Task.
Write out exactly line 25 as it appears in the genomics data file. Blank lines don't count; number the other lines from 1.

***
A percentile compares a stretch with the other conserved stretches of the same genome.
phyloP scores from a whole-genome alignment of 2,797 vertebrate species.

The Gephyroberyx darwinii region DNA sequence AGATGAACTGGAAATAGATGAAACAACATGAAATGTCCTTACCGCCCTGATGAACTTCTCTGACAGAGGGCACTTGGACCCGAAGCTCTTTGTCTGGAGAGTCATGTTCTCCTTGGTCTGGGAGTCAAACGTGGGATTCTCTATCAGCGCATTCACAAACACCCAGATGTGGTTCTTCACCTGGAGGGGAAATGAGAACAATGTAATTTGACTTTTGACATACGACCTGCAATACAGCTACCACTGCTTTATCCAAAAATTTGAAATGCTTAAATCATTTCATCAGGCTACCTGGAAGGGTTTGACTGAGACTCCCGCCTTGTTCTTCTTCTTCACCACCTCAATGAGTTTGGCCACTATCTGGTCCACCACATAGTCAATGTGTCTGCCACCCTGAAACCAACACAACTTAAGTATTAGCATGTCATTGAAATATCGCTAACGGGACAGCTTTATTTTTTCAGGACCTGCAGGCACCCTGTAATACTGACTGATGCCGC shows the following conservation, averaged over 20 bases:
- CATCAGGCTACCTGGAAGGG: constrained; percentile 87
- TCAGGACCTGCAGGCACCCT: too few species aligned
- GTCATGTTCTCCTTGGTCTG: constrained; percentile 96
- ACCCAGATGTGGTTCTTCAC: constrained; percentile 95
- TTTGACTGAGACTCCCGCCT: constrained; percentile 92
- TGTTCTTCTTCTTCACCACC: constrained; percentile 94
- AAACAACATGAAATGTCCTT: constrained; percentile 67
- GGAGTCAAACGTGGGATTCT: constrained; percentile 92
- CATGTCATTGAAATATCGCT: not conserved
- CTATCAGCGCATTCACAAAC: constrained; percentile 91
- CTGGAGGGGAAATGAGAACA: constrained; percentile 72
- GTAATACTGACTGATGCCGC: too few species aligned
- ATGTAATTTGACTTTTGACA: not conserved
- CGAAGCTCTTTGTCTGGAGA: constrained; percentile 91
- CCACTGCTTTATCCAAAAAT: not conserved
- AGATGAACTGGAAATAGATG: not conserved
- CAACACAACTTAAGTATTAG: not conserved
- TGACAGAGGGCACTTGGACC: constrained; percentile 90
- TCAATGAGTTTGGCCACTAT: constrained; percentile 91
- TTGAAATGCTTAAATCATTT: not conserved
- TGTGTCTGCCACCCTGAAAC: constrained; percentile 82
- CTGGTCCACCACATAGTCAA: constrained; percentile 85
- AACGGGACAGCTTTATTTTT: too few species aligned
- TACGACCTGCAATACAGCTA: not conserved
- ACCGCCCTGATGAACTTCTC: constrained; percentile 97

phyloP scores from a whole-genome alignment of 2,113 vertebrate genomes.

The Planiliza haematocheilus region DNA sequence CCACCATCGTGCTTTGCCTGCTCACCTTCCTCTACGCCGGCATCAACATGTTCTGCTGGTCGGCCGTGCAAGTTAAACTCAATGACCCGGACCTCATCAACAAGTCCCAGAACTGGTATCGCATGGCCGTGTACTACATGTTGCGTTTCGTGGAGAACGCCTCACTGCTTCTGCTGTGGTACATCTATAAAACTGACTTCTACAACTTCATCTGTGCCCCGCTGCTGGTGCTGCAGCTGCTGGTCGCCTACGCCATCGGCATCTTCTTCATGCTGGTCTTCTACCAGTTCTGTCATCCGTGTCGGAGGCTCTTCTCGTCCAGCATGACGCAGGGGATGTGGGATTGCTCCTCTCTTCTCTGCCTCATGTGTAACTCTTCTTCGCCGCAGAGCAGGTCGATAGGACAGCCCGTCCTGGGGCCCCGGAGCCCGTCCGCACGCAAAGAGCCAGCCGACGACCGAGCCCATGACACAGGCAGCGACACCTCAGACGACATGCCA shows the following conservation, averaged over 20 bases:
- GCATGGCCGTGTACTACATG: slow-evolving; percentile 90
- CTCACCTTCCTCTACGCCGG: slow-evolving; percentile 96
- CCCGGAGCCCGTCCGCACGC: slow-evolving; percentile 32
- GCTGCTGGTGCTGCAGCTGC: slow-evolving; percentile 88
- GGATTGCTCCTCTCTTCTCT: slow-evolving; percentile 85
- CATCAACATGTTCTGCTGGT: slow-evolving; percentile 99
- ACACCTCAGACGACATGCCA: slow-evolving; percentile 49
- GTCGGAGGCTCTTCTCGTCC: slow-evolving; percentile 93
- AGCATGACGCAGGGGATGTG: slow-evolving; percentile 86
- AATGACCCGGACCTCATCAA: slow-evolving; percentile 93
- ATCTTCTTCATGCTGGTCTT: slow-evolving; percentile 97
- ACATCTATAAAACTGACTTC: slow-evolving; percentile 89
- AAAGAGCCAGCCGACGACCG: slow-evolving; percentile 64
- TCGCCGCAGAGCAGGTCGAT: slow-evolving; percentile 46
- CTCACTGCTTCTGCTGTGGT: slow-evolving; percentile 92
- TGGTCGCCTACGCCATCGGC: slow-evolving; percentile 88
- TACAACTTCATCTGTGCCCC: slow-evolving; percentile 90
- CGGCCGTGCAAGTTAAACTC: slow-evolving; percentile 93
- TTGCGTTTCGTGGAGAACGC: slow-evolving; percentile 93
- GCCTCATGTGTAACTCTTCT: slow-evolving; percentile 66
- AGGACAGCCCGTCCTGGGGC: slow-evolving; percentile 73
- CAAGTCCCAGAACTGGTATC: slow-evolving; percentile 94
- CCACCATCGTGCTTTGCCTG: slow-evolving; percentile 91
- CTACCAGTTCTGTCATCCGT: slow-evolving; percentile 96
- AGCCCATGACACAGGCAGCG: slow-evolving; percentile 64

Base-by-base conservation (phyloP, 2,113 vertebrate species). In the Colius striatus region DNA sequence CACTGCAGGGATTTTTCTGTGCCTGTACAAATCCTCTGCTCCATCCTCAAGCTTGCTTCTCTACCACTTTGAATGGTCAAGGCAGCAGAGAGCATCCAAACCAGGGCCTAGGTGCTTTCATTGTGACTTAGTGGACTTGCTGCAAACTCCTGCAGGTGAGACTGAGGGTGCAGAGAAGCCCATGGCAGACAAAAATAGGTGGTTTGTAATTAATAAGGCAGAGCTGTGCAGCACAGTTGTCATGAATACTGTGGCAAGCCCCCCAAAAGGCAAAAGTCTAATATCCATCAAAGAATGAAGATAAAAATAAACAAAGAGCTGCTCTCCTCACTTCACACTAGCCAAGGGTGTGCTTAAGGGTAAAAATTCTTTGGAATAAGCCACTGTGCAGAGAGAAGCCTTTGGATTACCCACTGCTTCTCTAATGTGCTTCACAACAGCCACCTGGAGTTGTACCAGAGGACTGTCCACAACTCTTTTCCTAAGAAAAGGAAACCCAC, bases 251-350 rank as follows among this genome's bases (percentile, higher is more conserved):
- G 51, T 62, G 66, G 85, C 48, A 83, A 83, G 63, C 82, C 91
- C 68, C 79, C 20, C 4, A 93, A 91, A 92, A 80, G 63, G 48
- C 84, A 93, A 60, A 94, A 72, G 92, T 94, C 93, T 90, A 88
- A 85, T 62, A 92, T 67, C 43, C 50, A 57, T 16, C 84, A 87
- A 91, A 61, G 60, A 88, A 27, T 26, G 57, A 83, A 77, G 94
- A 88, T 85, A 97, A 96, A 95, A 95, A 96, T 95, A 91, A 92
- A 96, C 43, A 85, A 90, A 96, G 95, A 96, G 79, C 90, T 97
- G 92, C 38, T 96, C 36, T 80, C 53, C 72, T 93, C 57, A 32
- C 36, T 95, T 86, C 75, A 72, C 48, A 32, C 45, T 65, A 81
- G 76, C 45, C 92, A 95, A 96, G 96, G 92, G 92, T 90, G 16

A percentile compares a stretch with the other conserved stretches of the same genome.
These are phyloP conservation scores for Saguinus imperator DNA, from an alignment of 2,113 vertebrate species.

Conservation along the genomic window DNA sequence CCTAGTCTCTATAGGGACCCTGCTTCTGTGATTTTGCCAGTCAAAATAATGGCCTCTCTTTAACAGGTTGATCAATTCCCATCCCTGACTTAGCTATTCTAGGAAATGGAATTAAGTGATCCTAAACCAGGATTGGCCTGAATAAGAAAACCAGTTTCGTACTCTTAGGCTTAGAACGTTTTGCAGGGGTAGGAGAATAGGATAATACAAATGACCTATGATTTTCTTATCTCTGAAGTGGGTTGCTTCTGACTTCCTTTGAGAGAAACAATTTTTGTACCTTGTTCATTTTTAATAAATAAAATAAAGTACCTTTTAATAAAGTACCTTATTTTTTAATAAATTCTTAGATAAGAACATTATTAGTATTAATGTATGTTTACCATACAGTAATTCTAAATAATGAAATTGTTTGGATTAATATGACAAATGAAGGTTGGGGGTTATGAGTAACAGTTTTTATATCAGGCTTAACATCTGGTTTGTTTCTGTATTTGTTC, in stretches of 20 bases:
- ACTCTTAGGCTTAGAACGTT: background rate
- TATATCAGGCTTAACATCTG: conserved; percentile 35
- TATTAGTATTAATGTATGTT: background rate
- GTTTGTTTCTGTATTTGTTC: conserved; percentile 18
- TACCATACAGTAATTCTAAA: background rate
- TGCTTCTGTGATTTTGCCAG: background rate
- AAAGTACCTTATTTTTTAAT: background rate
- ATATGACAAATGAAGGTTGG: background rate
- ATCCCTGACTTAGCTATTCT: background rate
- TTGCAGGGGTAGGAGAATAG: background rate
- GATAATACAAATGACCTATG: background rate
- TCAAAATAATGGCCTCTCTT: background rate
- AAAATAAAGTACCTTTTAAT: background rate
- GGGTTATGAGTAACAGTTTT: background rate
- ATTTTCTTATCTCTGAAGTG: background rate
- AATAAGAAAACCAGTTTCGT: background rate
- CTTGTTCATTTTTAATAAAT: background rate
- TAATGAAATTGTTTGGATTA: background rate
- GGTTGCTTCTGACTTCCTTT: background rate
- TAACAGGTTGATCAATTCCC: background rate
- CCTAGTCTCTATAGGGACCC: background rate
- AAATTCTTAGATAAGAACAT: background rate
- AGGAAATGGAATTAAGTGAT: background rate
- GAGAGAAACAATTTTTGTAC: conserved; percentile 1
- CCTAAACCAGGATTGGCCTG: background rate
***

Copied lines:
- CTGGTCCACCACATAGTCAA: constrained; percentile 85